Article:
This seminar is designed for personnel who have a good background in HVAC systems and want to expand their knowledge into pneumatic controls systems. Individuals who attend this seminar can expect to gain a good understanding of the operation, calibration and troubleshooting of pneumatic HVAC control systems.
Basic control theory and terminology. Understanding the symbols and terminology of control systems. Basic HVAC processes are reviewed. Principles covered to include direct and reverse action, normally open and closed valves and dampers, spring range of actuators, etc. Devices covered will include theoretical and lab operations on thermostats, valves, damper operators, E.P., P.E., switching, reversing and selector relays. Basic pneumatic control systems, devices and their operational characteristics. Lab simulators will be used to allow students the "hands-on" side of control systems.
Receiver controls and master-submasters. Operational understanding and calibration procedures for single and dual input receiver control systems, sensors and temperature gauges. Use of receiver controller calibration kits on the lab simulators enhance the understanding of these systems. Receiver controllers by Honeywell, Johnson, Robertshaw and Barber-Coleman will be available to calibrate and troubleshoot. How to calculate and adjust proportional band, gain, authority (ratio) will be covered. Troubleshooting strategies and procedures.
"Systems Concept" of control systems. Treating controls, not as a single operational device, but as part of a larger operational system. The systems we will cover include Variable Air Volume (VAV), reheat, multizone, mixing box, 2 and 4 pipe fan coils, induction units, 100% O.A., unit-ventilator, etc. Typical control systems used on these types of systems with emphasis places on discharge controllers, mixed air controllers and economizer sequences.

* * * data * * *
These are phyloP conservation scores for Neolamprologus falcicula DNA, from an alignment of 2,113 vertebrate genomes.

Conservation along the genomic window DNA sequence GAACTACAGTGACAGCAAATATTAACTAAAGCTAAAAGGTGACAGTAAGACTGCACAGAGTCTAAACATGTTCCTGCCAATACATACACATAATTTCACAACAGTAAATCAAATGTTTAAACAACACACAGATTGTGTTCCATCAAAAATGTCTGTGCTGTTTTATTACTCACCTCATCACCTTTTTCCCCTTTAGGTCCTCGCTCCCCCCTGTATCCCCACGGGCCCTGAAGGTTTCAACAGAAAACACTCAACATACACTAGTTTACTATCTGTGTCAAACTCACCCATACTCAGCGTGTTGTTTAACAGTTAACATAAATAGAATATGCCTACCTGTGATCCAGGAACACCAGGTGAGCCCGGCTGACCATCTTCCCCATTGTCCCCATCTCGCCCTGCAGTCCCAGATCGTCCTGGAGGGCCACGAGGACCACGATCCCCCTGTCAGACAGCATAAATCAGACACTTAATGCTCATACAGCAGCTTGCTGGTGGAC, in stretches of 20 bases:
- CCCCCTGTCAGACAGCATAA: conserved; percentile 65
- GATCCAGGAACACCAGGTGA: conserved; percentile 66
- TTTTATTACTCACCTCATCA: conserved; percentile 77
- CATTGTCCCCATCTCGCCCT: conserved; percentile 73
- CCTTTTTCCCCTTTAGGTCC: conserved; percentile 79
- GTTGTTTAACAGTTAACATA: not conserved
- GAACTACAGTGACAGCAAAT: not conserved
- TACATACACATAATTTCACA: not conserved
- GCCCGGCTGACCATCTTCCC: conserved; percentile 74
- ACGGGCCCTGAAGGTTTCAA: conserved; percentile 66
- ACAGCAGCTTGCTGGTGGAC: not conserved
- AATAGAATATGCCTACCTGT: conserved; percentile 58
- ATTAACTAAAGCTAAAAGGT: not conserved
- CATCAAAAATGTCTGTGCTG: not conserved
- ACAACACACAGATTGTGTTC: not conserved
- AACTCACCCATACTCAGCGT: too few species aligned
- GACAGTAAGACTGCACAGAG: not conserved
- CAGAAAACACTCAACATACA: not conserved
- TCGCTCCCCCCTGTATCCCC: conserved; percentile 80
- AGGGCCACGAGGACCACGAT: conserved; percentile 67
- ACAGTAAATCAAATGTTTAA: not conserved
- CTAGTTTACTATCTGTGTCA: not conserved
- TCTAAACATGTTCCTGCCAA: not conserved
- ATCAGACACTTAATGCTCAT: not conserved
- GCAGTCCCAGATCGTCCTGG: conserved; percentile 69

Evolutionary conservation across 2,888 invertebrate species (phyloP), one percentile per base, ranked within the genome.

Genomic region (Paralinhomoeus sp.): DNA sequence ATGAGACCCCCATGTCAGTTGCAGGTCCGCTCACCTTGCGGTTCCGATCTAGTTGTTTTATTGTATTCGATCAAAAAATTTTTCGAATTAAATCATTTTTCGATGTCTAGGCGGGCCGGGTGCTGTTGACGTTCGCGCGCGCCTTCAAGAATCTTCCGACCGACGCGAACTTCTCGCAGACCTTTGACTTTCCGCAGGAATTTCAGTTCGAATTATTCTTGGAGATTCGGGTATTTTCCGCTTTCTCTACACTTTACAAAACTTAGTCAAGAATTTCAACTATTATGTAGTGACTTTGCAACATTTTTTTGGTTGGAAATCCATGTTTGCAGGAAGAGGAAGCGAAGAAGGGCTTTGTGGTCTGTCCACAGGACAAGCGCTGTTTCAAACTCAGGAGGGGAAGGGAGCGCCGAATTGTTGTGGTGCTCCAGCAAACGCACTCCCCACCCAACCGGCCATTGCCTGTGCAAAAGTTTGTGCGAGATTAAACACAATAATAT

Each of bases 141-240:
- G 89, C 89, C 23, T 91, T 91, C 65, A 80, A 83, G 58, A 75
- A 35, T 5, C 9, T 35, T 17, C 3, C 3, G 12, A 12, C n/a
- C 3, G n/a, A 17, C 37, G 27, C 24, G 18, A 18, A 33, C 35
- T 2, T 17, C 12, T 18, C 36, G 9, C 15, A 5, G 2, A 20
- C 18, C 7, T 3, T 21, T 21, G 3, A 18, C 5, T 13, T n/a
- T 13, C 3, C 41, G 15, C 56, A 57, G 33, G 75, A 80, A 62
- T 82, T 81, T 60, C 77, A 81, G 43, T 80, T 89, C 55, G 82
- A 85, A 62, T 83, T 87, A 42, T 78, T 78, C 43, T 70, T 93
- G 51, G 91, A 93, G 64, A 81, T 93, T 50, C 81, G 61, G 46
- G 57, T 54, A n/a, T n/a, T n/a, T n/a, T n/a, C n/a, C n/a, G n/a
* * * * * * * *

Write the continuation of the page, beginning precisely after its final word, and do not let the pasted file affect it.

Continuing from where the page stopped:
Systems troubleshooting and calibration. Selected systems will be simulated on the lab boards or, if available, actual "in operation" systems in accessible mechanical rooms will be used to provide "hands-on" calibration and troubleshooting. Severay system types will be used to give a good overview of the procedures to follow in a calibration and troubleshooting sequence. Also, "bugs" will be put into system to create a good environment for troubleshooting. Students will be able to put to use skills learned during the week.
Control drawings reading and interpretation. The ability to read and understand control systems drawings is essential to calibrate, troubleshoot, or operate a HVAC control system. Each student is provided with several sets of typical control prints from several different manufacturers. As a class, the drawings are read and discussed to give the students a good exercise in reading drawings. Actual drawings brought in by attendees may be used if suitable reproducing facilities are available. Electric and electronic control systems. Logical approaches to system troubleshooting. Motor starts and typical interfaces to pneumatic and electronic control hardware. Discussion of new technologies in control hardware to include analog electronic and Direct Digital Control systems.
NOTE: All participants will receive a textbook, various calibration and repair instructions on control devices and a completion certificate.